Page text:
A multiprofessional attention helping pain control and management, but also social, psychological and spiritual aspects, may decrease patients' suffering and promote QL2. The most important thing for PC is to preserve patients' dignity and to provide comfort and wellbeing, which may be reached by means of minor and simple actions, such as basic hygiene, adequate attention, comfortable furniture and diet4. It is critical to use resources preventing nutritional and gastrointestinal manifestations, such as anorexia, nausea, vomiting, wasting, malnutrition and dehydration, in addition to relieving their repercussions and extensions, if already installed5.

PC should respect patients' desires and should supply the most possible comfort by means of indicated therapies to minimize distress, but there are controversies whether food could contribute to this process. In general, these patients have some nutritional impairment, but not always this recovery is reached by means of nutritional therapy. Nutritional, caloric, protein and water requirements should be established according to patients' acceptance, tolerance and symptoms, aiming at promoting comfort and better QL and not only assuring adequate nutrients ingestion, preventing in some cases unnecessary invasive nutritional interventions, such as introduction of enteral nutritional therapy (ENT) or parenteral nutritional therapy (PNT)6.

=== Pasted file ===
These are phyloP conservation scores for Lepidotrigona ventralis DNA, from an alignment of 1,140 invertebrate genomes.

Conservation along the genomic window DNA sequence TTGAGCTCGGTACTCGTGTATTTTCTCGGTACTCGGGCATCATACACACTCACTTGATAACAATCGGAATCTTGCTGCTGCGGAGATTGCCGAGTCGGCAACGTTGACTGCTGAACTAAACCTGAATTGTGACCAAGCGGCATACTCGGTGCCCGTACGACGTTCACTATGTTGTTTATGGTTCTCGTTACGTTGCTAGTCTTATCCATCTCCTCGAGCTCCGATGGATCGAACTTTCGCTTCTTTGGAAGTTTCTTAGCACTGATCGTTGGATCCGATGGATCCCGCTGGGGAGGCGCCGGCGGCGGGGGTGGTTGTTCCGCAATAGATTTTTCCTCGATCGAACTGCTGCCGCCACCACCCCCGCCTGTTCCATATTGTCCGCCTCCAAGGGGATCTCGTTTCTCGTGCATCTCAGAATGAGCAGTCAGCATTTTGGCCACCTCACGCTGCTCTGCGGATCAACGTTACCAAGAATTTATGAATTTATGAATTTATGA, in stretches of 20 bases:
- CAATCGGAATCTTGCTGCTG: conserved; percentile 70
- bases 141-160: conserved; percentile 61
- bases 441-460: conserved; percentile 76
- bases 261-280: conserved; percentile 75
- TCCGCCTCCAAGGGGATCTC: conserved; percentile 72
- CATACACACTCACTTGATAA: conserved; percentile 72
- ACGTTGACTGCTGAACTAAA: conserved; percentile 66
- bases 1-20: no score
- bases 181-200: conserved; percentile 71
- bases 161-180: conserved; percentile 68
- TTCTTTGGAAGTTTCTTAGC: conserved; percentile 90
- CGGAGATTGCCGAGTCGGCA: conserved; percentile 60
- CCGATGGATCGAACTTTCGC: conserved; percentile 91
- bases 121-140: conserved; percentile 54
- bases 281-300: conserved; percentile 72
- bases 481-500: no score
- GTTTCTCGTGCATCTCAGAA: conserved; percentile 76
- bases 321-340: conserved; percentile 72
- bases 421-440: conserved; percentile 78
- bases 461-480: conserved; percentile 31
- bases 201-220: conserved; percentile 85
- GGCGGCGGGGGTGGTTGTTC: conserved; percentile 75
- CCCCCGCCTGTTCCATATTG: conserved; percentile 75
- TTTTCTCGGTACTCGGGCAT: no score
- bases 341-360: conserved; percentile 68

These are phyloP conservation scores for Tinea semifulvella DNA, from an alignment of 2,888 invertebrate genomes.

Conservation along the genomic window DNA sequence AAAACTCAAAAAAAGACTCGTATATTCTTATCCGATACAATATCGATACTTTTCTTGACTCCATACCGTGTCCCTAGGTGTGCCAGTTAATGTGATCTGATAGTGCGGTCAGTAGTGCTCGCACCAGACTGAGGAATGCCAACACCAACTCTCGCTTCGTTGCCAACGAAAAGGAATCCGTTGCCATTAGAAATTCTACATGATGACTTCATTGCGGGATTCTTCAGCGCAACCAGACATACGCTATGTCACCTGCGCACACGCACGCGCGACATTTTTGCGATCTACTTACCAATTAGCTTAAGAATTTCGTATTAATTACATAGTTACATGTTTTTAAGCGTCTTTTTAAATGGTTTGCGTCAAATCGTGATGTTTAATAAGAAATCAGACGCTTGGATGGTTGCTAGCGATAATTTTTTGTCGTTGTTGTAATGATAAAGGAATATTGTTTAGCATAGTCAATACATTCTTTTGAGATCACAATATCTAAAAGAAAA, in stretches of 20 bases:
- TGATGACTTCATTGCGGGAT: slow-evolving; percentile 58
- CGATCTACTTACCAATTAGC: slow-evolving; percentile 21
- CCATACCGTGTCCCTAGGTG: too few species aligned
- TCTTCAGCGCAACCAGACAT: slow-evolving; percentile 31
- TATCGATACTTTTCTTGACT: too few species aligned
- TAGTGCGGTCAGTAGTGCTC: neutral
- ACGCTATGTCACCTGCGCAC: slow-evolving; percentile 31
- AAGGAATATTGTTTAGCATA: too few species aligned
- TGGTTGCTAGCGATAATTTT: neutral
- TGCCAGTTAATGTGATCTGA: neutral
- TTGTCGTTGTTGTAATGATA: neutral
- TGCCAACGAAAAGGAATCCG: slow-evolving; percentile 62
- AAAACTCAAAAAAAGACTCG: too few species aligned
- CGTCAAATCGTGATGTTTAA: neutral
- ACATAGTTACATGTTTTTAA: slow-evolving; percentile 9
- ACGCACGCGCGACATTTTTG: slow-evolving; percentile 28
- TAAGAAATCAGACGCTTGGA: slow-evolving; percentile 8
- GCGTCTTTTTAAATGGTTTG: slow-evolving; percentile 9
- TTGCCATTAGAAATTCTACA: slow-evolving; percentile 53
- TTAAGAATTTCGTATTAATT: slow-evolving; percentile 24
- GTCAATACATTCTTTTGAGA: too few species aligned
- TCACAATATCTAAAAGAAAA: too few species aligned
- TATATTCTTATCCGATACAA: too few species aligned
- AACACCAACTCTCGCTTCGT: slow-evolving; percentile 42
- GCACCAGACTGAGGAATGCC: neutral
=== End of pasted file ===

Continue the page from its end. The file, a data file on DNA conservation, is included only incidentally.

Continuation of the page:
This study aimed at observing whether nutritional orientation may improve QL of PC patients by means, considering that an adequate nutritional intervention promotes wellbeing, symptoms control and better QL of patients and their families.


This is an integrative review consisting of six stages, where the first stage is to decide the hypothesis or question of the study.

Then, a sample of scientific articles to be reviewed is selected, followed by categorization and evaluation of such studies. Interpretation of results and presentation of the review or of the summary of the knowledge are the last steps of this process7. Articles were selected using Pubmed, Scielo and Medline databases, by means of the following keywords: bioethics (bioética); palliative care (cuidados paliativos); nutrition (nutrição); nutritionist (nutricionista).

The following question was developed to guide the study: "Is nutritional therapy able to improve quality of life of patients under palliative care?", complying with the following inclusion criteria: mentioning PC patients' nutrition, being indexed in databases, being published in Portuguese or English between 2005 and 2015 and being available in full. Exclusion criteria were all articles of restricted access and literature reviews.

Articles were selected by reading titles and respective abstracts aiming at checking the matching of the study to the guiding question. At the end of the search, 16 studies were found, however 10 studies were excluded because nutritionist was mentioned by there were no results on nutritional guidance. So, only six have met pre-established inclusion criteria, of which four are quantitative studies and two are qualitative studies. For data extraction identification, characteristics of study methods, evaluation of methodological rigor, studied interventions and results were investigated. Data and discussion were presented in descriptive form, making possible the application of this review to nutrition practice in PC. Included articles are shown in table 1.

Table 1 Information on articles included in the integrative review according to the guiding question. Fortaleza, 2015